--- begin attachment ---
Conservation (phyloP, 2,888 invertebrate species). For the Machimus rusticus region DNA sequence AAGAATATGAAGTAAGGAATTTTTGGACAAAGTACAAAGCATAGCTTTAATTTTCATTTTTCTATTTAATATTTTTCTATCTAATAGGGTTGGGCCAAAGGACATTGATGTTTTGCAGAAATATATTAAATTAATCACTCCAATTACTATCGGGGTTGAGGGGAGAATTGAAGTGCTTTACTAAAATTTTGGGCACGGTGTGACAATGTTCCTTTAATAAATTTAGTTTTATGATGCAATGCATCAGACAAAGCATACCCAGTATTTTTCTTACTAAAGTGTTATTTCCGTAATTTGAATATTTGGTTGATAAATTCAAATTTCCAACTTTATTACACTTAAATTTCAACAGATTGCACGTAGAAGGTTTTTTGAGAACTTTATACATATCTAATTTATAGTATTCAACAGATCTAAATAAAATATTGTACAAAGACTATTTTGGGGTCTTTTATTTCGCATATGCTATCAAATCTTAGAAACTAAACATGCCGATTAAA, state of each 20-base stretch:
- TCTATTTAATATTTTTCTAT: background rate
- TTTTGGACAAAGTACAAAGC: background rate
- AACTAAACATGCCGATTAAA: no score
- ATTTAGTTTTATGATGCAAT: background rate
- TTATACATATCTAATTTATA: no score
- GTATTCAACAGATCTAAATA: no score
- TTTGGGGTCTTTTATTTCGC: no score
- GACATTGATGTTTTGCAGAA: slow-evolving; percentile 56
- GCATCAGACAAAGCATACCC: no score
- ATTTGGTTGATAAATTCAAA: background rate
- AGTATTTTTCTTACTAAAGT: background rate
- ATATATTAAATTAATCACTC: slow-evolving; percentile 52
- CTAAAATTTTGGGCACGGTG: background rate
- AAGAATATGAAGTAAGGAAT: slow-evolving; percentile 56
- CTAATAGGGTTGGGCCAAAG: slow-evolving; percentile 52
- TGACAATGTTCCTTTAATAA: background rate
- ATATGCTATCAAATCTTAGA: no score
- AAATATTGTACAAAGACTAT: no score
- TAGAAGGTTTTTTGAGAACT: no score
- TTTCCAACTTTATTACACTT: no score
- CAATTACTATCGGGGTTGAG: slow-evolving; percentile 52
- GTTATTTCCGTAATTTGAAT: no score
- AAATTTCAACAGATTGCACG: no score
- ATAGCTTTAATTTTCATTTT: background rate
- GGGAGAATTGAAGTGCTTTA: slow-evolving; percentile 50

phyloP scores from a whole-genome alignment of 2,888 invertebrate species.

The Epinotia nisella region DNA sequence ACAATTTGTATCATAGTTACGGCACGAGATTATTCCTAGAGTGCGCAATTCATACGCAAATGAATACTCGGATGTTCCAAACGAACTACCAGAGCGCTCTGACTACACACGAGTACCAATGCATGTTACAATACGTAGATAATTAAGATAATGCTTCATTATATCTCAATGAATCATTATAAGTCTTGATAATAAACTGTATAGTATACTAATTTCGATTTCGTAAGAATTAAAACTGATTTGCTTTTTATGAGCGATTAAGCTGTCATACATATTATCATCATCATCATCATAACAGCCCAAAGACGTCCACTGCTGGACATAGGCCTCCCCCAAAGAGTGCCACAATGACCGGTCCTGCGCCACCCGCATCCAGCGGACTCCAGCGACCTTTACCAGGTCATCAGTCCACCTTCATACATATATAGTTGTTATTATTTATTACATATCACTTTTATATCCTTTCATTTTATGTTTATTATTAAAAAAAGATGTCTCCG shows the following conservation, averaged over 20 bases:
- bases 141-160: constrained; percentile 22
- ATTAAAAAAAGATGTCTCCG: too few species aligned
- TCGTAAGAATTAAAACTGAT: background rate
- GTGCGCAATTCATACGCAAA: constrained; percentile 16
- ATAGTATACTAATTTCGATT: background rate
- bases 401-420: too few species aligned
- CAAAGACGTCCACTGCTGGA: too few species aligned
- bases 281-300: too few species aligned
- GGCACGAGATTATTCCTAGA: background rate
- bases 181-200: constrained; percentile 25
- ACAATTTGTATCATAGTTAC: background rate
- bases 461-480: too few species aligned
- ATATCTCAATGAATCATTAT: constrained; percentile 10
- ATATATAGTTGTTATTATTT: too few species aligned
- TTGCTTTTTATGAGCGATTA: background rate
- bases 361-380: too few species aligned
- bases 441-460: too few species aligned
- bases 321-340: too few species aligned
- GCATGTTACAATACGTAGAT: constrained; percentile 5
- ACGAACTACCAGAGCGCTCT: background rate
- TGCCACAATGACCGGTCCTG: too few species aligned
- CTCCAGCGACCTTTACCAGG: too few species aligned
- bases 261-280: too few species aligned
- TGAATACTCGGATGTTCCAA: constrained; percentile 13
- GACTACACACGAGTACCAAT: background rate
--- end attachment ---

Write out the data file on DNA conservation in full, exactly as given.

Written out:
Conservation (phyloP, 2,888 invertebrate species). For the Machimus rusticus region DNA sequence AAGAATATGAAGTAAGGAATTTTTGGACAAAGTACAAAGCATAGCTTTAATTTTCATTTTTCTATTTAATATTTTTCTATCTAATAGGGTTGGGCCAAAGGACATTGATGTTTTGCAGAAATATATTAAATTAATCACTCCAATTACTATCGGGGTTGAGGGGAGAATTGAAGTGCTTTACTAAAATTTTGGGCACGGTGTGACAATGTTCCTTTAATAAATTTAGTTTTATGATGCAATGCATCAGACAAAGCATACCCAGTATTTTTCTTACTAAAGTGTTATTTCCGTAATTTGAATATTTGGTTGATAAATTCAAATTTCCAACTTTATTACACTTAAATTTCAACAGATTGCACGTAGAAGGTTTTTTGAGAACTTTATACATATCTAATTTATAGTATTCAACAGATCTAAATAAAATATTGTACAAAGACTATTTTGGGGTCTTTTATTTCGCATATGCTATCAAATCTTAGAAACTAAACATGCCGATTAAA, state of each 20-base stretch:
- TCTATTTAATATTTTTCTAT: background rate
- TTTTGGACAAAGTACAAAGC: background rate
- AACTAAACATGCCGATTAAA: no score
- ATTTAGTTTTATGATGCAAT: background rate
- TTATACATATCTAATTTATA: no score
- GTATTCAACAGATCTAAATA: no score
- TTTGGGGTCTTTTATTTCGC: no score
- GACATTGATGTTTTGCAGAA: slow-evolving; percentile 56
- GCATCAGACAAAGCATACCC: no score
- ATTTGGTTGATAAATTCAAA: background rate
- AGTATTTTTCTTACTAAAGT: background rate
- ATATATTAAATTAATCACTC: slow-evolving; percentile 52
- CTAAAATTTTGGGCACGGTG: background rate
- AAGAATATGAAGTAAGGAAT: slow-evolving; percentile 56
- CTAATAGGGTTGGGCCAAAG: slow-evolving; percentile 52
- TGACAATGTTCCTTTAATAA: background rate
- ATATGCTATCAAATCTTAGA: no score
- AAATATTGTACAAAGACTAT: no score
- TAGAAGGTTTTTTGAGAACT: no score
- TTTCCAACTTTATTACACTT: no score
- CAATTACTATCGGGGTTGAG: slow-evolving; percentile 52
- GTTATTTCCGTAATTTGAAT: no score
- AAATTTCAACAGATTGCACG: no score
- ATAGCTTTAATTTTCATTTT: background rate
- GGGAGAATTGAAGTGCTTTA: slow-evolving; percentile 50

phyloP scores from a whole-genome alignment of 2,888 invertebrate species.

The Epinotia nisella region DNA sequence ACAATTTGTATCATAGTTACGGCACGAGATTATTCCTAGAGTGCGCAATTCATACGCAAATGAATACTCGGATGTTCCAAACGAACTACCAGAGCGCTCTGACTACACACGAGTACCAATGCATGTTACAATACGTAGATAATTAAGATAATGCTTCATTATATCTCAATGAATCATTATAAGTCTTGATAATAAACTGTATAGTATACTAATTTCGATTTCGTAAGAATTAAAACTGATTTGCTTTTTATGAGCGATTAAGCTGTCATACATATTATCATCATCATCATCATAACAGCCCAAAGACGTCCACTGCTGGACATAGGCCTCCCCCAAAGAGTGCCACAATGACCGGTCCTGCGCCACCCGCATCCAGCGGACTCCAGCGACCTTTACCAGGTCATCAGTCCACCTTCATACATATATAGTTGTTATTATTTATTACATATCACTTTTATATCCTTTCATTTTATGTTTATTATTAAAAAAAGATGTCTCCG shows the following conservation, averaged over 20 bases:
- bases 141-160: constrained; percentile 22
- ATTAAAAAAAGATGTCTCCG: too few species aligned
- TCGTAAGAATTAAAACTGAT: background rate
- GTGCGCAATTCATACGCAAA: constrained; percentile 16
- ATAGTATACTAATTTCGATT: background rate
- bases 401-420: too few species aligned
- CAAAGACGTCCACTGCTGGA: too few species aligned
- bases 281-300: too few species aligned
- GGCACGAGATTATTCCTAGA: background rate
- bases 181-200: constrained; percentile 25
- ACAATTTGTATCATAGTTAC: background rate
- bases 461-480: too few species aligned
- ATATCTCAATGAATCATTAT: constrained; percentile 10
- ATATATAGTTGTTATTATTT: too few species aligned
- TTGCTTTTTATGAGCGATTA: background rate
- bases 361-380: too few species aligned
- bases 441-460: too few species aligned
- bases 321-340: too few species aligned
- GCATGTTACAATACGTAGAT: constrained; percentile 5
- ACGAACTACCAGAGCGCTCT: background rate
- TGCCACAATGACCGGTCCTG: too few species aligned
- CTCCAGCGACCTTTACCAGG: too few species aligned
- bases 261-280: too few species aligned
- TGAATACTCGGATGTTCCAA: constrained; percentile 13
- GACTACACACGAGTACCAAT: background rate